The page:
Fake news or not? 6 questions to ask yourself when reading statistics

More and more, we put our faith and believes in statistics. But beware: statistics cannot make precise what isn’t precise.

6 questions to ask yourself when reading statistics - Image source: Unsplash

Every day we’re overwhelmed by an avalanche of figures and information.

Our tendency to believe in statistics is increasing, because we think they give us certainty. But numbers can and must be taken with a pinch of salt: statistics cannot make precise what isn’t precise.

When you see a statistic or figure somewhere, ask yourself the following six questions:

1. What does your gut say?

Do not just accept a statistic. Be critical and look for sources or studies that explain the story from a different angle.

2. Where does it come from?

Does a survey favour a certain party just before the elections? Or is a soft drink company telling you that sugar-free drinks are healthy? Doubt the source and look for additional studies.

3. How was it measured?

Which (moral) choices were made when measuring? Is the figure about a man-made concept, such as GDP or IQ? Then pay extra attention to the interpretation. Try to find numbers that measure the concept in other ways.

4. How was the data collected?

Was the sample random or not? If not, the results only apply to the specific group that was examined. Of equal importance: how were the questions and answers formulated?

Always be critical, because questioning can be suggestive.

5. How were the figures analysed?

Two events occurring together do not necessarily imply a causal relationship. Always ask yourself these 3 questions:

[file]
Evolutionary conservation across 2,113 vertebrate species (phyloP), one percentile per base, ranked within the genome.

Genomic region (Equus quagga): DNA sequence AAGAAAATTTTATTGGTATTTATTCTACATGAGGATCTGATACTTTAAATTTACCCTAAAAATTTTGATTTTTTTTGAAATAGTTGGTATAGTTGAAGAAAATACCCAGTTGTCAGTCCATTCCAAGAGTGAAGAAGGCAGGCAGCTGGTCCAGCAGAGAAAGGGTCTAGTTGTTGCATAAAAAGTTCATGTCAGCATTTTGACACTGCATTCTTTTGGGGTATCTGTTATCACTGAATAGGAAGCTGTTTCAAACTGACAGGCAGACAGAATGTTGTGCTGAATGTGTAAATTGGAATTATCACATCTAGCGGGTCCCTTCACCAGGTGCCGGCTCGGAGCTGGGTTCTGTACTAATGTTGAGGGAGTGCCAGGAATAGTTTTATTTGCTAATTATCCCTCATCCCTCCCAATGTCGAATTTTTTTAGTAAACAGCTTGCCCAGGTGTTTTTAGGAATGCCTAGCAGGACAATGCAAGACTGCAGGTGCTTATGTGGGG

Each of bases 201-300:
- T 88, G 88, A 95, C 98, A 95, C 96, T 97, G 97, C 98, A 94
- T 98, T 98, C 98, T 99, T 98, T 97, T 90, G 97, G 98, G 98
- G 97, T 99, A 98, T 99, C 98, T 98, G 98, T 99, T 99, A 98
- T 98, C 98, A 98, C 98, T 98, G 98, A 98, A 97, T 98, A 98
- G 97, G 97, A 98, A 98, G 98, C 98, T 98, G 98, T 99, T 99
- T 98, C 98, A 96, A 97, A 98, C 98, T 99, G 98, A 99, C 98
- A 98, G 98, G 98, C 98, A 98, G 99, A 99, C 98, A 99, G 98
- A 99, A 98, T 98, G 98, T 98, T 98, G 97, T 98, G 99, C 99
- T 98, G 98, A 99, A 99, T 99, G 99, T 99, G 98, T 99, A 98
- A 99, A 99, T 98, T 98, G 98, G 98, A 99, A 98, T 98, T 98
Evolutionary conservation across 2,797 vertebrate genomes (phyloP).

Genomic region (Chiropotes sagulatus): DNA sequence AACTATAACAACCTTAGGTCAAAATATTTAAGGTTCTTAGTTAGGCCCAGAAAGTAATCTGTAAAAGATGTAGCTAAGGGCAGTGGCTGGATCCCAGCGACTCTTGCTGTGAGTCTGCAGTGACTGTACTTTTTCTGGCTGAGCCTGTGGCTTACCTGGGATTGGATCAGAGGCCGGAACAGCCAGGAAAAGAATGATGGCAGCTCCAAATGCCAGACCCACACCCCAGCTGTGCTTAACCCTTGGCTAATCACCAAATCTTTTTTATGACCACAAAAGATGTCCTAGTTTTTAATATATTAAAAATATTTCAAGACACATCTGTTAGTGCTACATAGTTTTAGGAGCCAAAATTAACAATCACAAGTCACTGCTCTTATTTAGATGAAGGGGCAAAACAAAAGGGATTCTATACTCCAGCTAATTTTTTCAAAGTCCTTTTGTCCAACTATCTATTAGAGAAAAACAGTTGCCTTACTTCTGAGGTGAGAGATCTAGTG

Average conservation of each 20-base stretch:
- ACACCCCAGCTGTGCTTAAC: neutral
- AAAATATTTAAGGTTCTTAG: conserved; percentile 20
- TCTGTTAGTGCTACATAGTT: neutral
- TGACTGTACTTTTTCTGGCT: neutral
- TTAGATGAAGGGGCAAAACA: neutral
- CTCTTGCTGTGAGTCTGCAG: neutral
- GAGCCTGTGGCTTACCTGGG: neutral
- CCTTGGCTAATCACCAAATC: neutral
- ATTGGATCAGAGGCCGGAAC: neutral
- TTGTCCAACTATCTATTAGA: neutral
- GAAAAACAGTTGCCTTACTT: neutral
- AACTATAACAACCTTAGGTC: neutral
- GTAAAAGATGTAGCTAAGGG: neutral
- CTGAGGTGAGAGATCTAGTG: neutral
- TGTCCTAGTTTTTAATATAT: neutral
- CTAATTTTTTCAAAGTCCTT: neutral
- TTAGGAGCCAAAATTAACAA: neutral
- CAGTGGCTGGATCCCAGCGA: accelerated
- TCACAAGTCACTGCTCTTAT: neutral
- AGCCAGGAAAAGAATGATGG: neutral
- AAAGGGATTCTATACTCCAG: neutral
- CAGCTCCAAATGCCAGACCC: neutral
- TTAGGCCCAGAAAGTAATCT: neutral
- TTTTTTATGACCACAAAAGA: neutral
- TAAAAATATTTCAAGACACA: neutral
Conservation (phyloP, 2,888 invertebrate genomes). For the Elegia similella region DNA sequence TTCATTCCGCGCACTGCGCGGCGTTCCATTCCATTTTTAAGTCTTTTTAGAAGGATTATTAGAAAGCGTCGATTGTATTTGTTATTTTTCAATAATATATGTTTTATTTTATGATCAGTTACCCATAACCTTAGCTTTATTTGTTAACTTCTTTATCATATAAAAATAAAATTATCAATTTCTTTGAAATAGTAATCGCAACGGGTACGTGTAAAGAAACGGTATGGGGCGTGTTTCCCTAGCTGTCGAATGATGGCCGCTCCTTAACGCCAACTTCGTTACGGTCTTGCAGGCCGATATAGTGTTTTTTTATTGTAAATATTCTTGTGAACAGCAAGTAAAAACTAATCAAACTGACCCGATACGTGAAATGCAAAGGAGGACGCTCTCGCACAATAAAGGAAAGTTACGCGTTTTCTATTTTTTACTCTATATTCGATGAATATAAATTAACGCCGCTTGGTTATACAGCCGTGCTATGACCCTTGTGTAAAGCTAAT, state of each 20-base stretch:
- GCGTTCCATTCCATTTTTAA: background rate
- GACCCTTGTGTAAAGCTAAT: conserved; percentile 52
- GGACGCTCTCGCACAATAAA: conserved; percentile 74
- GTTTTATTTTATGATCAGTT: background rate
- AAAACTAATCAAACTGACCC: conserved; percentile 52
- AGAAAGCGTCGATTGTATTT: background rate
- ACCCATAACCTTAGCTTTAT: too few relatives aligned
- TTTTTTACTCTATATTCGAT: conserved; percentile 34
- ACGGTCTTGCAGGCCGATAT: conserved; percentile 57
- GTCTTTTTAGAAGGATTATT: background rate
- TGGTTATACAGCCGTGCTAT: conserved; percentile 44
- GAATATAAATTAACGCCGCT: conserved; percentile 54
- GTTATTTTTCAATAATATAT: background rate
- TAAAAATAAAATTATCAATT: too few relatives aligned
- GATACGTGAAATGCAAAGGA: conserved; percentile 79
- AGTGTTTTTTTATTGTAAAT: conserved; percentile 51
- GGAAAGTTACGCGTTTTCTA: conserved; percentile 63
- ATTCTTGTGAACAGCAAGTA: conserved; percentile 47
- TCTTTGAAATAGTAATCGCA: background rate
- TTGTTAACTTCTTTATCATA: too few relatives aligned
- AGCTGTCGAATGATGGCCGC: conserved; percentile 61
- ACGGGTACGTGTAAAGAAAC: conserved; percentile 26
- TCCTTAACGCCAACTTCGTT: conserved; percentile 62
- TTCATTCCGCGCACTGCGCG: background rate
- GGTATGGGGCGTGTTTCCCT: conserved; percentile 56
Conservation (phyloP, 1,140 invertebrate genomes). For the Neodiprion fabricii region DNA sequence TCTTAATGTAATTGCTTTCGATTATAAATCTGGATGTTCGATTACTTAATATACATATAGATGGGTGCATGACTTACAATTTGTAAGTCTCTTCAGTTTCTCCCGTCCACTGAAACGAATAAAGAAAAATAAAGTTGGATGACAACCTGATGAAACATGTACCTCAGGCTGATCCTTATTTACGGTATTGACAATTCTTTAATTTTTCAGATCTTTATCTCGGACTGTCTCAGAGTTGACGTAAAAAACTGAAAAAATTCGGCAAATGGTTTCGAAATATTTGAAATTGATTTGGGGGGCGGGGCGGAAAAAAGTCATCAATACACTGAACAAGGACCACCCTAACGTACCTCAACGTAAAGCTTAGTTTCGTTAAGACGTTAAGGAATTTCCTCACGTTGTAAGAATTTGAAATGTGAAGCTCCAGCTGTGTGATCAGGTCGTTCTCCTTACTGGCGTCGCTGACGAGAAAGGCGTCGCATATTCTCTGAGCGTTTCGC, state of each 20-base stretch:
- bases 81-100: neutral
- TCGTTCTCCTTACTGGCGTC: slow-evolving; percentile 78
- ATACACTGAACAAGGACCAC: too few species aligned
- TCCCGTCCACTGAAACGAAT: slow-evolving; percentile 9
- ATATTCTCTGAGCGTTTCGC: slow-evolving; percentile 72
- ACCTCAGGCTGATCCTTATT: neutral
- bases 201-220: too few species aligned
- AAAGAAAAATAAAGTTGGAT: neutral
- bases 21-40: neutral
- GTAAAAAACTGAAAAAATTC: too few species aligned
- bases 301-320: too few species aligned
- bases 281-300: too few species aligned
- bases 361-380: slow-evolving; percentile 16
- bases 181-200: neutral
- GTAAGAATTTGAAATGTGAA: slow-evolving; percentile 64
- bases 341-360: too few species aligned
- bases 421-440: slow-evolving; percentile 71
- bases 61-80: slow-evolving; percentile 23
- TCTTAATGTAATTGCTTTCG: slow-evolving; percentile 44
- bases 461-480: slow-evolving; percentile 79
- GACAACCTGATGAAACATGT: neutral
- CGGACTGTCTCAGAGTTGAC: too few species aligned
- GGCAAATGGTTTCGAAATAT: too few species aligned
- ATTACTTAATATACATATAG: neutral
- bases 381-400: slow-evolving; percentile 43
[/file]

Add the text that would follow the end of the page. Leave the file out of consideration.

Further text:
Could it be a coincidence?
Could other factors play a role?
Could the causal relationship be reversed?

6. How are the figures presented?

When interpreting figures, beware of:

  • Risk: if you’re x% more likely to get a certain disease, then you need to know what that x is a percentage of. If the chance of getting a disease is insignificant, an increase of the percentage is equally insignificant.
  • Graphs: always pay attention to the vertical axis. It’s the easiest way of distorting results.
  • Average: if there are many outliers, an average loses its significance.


My final advice: don’t assume all the figures you hear in an interview are true. Observe them with an open, critical mind and pick out the nonsense.

Journalist and econometrist Sanne Blauw wrote the book The best-selling book ever - how numbers lead, seduce and mislead us.
Essential reading for 2019.

Need some help?

You want help in analysing statistics? 
Don’t hesitate to reach out.

Written by Marc Goedefroy, Data Project Director

Filed under data